JACKSON — A hearing on an applicant’s proposal to combine two previously approved warehouse buildings into one building did not reach a conclusion during the Sept. 19 meeting of the Jackson Planning Board.
The applicant, 340 West Commodore, LLC, was represented by attorney Salvatore Alfieri, planner Ian Borden and traffic engineer John Rea.
In introducing the application that is now before the board, Alfieri said that in May 2019, 340 West Commodore, LLC, received approval to construct three buildings at 340 West Commodore Boulevard. The property is in an LM (light manufacturing/light industrial) zone and the use is permitted in the zone.
One of those three buildings is under construction and consists of 91,560 square feet of warehouse space and 6,125 square feet of office space, according to the attorney.
On Sept. 19, the applicant was before the board seeking amended preliminary and final site plan approval to consolidate the two remaining previously approved warehouse buildings into one new building of 248,500 square feet of warehouse space and 17,000 square feet of office space.
The property is bordered by West Commodore Boulevard, Interstate 195 and Diamond Road. There are residences and commercial uses along West Commodore Boulevard. Access to the warehouse site is only provided from West Commodore Boulevard.
The application was heard by Planning Board Chairman Robert Hudak and board members Leonard Haring Jr., Jeffrey Riker, Township Councilman Martin Flemming, Township Administrator Terence Wall, Mordechai Burnstein, Tzvi Herman and Lisa DiMarzo.
In a related development, municipal officials told the Tri-Town News that in recent weeks, Timothy Dolan and Joseph Riccardi resigned from the board.
During his testimony, Borden said a tenant has not been identified for the single remaining building the applicant wants to construct. The loading docks were moved from in between the previous two planned buildings to one side of the proposed combined building.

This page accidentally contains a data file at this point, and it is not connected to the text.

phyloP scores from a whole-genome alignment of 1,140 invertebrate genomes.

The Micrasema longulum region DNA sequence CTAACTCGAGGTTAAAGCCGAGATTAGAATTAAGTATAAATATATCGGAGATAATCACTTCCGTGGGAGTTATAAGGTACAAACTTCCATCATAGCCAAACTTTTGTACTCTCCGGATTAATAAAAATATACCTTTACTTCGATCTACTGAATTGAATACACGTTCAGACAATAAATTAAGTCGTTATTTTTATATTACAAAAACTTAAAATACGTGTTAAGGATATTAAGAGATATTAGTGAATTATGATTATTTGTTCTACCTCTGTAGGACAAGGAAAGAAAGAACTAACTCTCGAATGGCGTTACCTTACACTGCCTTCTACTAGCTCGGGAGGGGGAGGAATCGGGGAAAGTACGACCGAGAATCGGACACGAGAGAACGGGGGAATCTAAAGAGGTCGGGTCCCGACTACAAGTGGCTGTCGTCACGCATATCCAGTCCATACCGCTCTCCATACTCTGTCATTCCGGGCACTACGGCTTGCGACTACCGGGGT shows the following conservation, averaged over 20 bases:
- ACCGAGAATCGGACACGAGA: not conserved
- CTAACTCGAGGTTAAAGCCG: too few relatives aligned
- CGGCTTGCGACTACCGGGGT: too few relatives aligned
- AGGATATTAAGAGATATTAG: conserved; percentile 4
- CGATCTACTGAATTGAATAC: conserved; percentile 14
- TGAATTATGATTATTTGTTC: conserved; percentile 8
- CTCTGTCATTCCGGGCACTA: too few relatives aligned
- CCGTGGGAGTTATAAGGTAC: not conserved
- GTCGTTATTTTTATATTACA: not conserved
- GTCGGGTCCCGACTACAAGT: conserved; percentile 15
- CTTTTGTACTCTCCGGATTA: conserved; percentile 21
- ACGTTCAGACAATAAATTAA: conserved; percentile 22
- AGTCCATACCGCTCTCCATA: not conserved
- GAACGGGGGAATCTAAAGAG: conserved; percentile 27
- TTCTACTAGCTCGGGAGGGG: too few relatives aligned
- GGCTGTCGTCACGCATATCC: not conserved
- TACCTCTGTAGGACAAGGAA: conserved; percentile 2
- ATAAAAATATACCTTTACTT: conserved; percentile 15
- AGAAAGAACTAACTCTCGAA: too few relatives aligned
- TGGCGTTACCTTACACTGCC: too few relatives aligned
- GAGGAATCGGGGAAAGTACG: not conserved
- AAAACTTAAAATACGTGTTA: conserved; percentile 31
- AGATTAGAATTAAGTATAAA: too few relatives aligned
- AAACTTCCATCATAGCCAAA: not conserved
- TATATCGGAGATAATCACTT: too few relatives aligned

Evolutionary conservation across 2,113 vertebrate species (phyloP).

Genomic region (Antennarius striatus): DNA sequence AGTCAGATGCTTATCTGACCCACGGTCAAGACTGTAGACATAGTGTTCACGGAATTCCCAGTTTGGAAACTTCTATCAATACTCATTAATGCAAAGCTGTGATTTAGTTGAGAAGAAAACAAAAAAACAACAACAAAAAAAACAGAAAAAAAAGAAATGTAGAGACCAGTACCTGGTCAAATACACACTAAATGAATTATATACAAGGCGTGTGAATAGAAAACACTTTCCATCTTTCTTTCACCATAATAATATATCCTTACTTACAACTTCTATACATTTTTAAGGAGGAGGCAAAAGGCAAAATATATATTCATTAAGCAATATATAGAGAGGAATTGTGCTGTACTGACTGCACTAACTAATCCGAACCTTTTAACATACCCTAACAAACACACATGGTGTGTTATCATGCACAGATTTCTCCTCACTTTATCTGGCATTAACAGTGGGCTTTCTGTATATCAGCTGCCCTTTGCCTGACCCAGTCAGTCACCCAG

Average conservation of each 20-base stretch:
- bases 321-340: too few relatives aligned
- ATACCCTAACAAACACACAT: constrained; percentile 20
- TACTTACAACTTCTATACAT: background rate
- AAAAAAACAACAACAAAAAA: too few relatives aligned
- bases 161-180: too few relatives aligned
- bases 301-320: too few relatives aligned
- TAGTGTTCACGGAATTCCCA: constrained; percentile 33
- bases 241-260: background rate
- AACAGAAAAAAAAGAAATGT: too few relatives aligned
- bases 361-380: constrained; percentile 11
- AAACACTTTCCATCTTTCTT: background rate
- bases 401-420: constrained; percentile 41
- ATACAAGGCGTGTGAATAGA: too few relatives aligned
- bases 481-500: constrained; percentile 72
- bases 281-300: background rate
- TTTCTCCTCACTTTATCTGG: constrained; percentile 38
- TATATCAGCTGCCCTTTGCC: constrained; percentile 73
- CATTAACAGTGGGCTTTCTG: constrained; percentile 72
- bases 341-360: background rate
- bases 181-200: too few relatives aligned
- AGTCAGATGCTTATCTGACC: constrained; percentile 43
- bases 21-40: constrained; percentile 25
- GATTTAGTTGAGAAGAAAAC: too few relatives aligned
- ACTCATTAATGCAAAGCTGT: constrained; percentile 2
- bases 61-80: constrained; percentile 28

Borden said the applicant was seeking the board’s approval for shipping and receiving activities to be conducted between 11 p.m. and 7 a.m. The 2019 approval did not include shipping and receiving between those hours.
He said “changes in the market have led to the request to permit shipping and receiving between 11 p.m. and 7 a.m.”
The plan submitted by the applicant showed a parking area for tractor-trailers at the rear of the site on the side that borders Interstate 195. There is no access from the highway to the warehouse property.
Board members expressed concern about various aspects of the amended proposal, including the tractor-trailer parking area near Interstate 195 and the applicant’s request for shipping and receiving activities to occur between 11 p.m. and 7 a.m.
“If the board approves the proposal without the 11 p.m. to 7 a.m. shipping and receiving (activities), we understand,” Alfieri said during the discussion.
When the hearing on the 340 West Commodore, LLC, application was opened to public comment, several residents came forward and expressed concern about the proposal.
Liesel Treacy said she lives across from the project site and expressed concern about the number of trucks that would be coming to and leaving the site, and the impact that would have on residential property values.
“93 residences on this road are going to lose their shirts. I can’t believe you are asking for 24/7 (shipping and receiving). Kill me now,” Treacy said.
Paul Staffieri asked the applicant to stick to its original plan to construct three buildings, with the loading docks in between the two buildings that are not yet under construction.
“The market has changed, but the neighborhood has not,” Staffieri said.
Alfieri called on Rea to address traffic issues after some of the residents who spoke mentioned trucks.
Rea said the proposed change to combine the two remaining buildings into one building would not have an impact on trip generation that was included in the 2019 approval.
With a small decrease in office space in the combined building as compared to the two remaining approved buildings, Rea said there would be a small decrease in the number of trips to and from the site.
At the conclusion of public comment, Alfieri acknowledged the application would not be concluded that evening.
Hudak, the board’s chairman, summed up the hearing by stating that the board members seemed to be in agreement that shipping and receiving activities would not be permitted between 11 p.m. and 7 a.m.
He said the board members would like the applicant to consider moving the loading docks away from their proposed location on one side of the combined building because of that location’s proximity to residences.
The application of 340 West Commodore, LLC, was carried to the Planning Board’s Nov. 21 meeting. Alfieri said the applicant’s professionals would use the time between hearings to review the board members’ concerns and the residents’ concerns before returning to continue the public hearing.